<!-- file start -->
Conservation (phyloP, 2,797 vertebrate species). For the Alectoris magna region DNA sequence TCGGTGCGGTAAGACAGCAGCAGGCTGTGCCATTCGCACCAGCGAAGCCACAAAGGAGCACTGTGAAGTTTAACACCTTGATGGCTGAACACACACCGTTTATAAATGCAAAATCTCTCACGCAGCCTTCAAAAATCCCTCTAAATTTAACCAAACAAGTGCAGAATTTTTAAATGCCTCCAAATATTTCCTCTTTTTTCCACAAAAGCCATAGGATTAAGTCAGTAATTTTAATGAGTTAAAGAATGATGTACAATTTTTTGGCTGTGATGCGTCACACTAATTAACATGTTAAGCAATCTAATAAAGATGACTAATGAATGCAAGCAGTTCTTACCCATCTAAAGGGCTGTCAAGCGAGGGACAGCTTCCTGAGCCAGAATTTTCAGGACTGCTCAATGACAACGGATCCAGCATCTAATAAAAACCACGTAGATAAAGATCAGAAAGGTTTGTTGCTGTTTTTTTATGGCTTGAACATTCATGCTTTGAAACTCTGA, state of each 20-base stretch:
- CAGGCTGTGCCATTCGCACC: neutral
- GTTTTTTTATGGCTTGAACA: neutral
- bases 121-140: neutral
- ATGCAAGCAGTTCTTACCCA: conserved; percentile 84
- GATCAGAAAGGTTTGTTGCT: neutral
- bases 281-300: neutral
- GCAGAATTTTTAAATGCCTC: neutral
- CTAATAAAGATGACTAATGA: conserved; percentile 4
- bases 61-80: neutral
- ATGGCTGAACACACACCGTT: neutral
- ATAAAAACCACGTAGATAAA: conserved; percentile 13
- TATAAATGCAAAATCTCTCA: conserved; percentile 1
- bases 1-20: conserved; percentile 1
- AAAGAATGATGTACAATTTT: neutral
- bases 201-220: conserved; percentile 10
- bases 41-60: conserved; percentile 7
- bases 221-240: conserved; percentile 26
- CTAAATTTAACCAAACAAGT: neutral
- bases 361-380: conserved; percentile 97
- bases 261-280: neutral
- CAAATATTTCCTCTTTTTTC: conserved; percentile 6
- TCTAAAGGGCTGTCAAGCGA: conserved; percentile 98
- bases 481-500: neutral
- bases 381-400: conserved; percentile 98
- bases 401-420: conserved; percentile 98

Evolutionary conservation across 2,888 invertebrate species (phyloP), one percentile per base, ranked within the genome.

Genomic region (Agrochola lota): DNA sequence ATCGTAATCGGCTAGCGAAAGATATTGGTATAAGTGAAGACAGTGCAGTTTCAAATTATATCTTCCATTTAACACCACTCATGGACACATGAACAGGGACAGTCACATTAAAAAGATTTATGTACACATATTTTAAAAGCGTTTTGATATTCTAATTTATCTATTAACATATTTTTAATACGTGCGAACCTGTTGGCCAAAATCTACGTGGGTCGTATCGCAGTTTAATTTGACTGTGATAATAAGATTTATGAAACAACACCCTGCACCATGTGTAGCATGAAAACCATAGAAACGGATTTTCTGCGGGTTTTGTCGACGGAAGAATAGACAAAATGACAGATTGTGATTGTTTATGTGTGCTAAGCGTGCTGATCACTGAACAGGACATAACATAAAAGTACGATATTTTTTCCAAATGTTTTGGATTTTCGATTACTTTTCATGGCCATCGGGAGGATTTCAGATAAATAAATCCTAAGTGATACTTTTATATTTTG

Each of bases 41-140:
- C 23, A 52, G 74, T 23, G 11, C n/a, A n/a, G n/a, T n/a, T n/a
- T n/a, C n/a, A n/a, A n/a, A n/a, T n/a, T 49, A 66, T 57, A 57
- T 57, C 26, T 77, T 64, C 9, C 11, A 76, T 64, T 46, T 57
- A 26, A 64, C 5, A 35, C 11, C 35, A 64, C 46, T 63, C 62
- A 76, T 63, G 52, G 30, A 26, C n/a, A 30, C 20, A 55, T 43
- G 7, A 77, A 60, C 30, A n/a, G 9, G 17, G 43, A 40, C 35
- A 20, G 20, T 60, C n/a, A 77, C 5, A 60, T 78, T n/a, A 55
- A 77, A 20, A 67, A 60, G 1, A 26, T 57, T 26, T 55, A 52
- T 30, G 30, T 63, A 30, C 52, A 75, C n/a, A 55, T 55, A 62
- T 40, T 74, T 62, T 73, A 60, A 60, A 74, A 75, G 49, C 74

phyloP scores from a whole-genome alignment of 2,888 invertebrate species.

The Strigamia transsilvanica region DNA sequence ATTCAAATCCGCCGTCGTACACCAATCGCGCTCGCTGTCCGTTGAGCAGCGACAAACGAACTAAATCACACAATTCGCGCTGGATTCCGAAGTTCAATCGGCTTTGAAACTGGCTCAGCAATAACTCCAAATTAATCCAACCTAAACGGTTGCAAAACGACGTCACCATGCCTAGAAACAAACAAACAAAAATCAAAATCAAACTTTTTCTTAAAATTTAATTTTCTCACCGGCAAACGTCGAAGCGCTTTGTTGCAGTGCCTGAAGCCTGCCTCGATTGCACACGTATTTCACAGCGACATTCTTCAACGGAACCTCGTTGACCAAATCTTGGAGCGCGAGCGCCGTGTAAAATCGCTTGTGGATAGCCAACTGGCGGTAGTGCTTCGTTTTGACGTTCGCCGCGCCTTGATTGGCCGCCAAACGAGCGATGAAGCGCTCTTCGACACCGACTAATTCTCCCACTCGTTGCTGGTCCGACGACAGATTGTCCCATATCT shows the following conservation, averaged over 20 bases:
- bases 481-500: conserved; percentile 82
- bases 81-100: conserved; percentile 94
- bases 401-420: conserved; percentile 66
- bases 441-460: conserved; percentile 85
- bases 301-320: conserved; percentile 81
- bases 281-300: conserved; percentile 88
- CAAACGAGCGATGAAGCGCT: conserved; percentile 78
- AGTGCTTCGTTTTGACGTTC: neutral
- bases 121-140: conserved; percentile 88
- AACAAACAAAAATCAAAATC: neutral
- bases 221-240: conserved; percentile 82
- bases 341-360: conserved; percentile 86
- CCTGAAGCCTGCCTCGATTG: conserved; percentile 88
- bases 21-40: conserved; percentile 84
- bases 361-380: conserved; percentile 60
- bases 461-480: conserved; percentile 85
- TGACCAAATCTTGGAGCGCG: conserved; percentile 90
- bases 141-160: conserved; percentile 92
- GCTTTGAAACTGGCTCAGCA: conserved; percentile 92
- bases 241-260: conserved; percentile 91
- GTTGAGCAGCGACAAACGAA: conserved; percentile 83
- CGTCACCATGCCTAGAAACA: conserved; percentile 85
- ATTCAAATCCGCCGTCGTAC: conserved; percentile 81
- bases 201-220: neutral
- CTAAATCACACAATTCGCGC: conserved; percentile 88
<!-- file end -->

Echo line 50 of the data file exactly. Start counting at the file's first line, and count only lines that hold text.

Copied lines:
- bases 121-140: conserved; percentile 88